In the age-group divisions, a fifty-year-old Hope Prockop again had the busiest weekend. She played one match in the open draw, losing to thirty-three-year-old Kelsey Engman. In the women’s 40+ she won all three of her matches (bettering Blatchford Clyne’s record with the loss of just thirty-one points). In the women’s 50+ Prockop captured four matches, including a tough four-gamer with Brynn Jafry. For the fourth time in the past five years, Prockop collected two titles over the weekend, pushing her career National Singles total to fourteen—she’s won at least one title each year since 2013.

Ronny Vlassaks, the head pro at Squash on Fire, hugs club member Carole Grunberg after she captured the 60+ on her home courts.

Another perennial champion was Dominic Hughes, but this year he barely got across the finish line. After coming back from a 2-1 deficit to beat William Ullman in the semis, it took an even more dramatic comeback for him in the finals of the men’s 55+. Hughes was down 0-2 and then a match ball in the fifth against Mark Sealy before breaking the tape 9-11, 7-11, 11-5, 11-9, 13-11. It was Hughes’ fourteenth National Singles title.

There were other returning champions. Carole Grunberg, who had lived in DC long before taking her first National Singles title in the 40+ in 1994, snagged her seventh on her home courts by winning the 60+ without dropping a game. Sue Lawrence and Beth Fedorowich, both former titlists in the 50+, battled it out in the women’s 55+, with Lawrence prevailing in a fascinating five-gamer: 5-11, 9-11, 11-4, 11-6, 11-7.

A big upset occurred in the men’s 75+, with Ned Monaghan overcoming former World Masters champion Bert Kornyei in a three-game semi. But Monaghan was unable to repeat the magic in the final against Jay Nelson, losing 11-8, 11-9, 11-7. For Nelson, it was his thirty-first National Singles title, the all-time best.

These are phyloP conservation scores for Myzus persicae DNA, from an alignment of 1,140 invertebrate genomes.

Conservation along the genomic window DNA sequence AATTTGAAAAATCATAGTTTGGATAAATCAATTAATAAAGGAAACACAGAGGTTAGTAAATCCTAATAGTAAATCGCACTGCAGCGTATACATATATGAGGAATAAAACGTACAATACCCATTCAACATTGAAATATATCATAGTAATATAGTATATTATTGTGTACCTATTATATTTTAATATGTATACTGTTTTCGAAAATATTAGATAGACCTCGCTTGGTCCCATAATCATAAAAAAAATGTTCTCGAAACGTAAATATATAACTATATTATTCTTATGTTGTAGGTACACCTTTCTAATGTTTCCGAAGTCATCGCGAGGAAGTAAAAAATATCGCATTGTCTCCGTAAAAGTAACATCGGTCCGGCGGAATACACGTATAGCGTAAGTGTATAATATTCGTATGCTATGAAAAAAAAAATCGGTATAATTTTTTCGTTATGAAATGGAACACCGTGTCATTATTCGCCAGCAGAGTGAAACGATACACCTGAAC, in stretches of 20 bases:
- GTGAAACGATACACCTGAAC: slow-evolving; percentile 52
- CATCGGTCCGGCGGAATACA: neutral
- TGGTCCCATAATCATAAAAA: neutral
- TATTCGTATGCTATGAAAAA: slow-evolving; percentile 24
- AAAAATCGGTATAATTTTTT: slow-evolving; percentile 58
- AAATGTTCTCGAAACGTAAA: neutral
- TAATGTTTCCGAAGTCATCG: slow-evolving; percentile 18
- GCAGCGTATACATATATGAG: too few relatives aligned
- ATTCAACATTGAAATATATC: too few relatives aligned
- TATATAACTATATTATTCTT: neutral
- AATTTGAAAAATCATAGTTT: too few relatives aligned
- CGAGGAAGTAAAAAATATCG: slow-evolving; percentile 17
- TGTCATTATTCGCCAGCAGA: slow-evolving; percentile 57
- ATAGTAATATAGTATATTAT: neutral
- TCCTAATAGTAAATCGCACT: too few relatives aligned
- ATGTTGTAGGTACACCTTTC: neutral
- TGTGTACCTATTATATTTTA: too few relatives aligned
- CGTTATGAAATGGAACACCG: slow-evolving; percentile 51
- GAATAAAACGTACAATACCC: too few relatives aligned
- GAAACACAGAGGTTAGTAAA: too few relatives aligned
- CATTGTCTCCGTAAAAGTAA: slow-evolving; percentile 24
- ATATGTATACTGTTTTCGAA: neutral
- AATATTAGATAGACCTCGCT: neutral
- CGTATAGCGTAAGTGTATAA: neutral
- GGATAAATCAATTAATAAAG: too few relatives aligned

In the men’s 80+, another former World Masters champion, Michael Gough, didn’t lose a game to take his eighth National Singles title. In the men’s 65+ Rashid Aziz beat Don Sheer in a very close four-game final for his second career title. Another two-timer was Pat Millman. In the inaugural women’s 65+ Millman didn’t drop a game.

Dominic Hughes (l) saved a match ball against Mark Sealy before
winning his fourteenth national title 13-11 in the fifth.

The most riveting contest of the final day might have been the finals of the men’s 45+. Richard Chin, the three-time defending champion, crawled back from an 0-2 deficit against Galen Le Cheminant. In the fifth game, up 5-1, Chin sustained a dislocated finger in his non-racquet hand. Le Cheminant sportingly let Chin take medical assistance for fifteen minutes (far longer than the requisite three minutes for a self-sustained injury) and the match resumed with Chin winning 11-7.

At the same time a host of first-time champions came to the fore at Squash on Fire. Karamatullah Khan took the men’s 35+, topping Dent Wilkens in the final in four. In the men’s 40+ Nathan Dugan overcame Tim Wyant in three. In the men’s 60+ Steven Baicker-Mckee won, beating Bruce Gordon in three. In the men’s 70+ John Cosmi defeated Gary Usrey in four.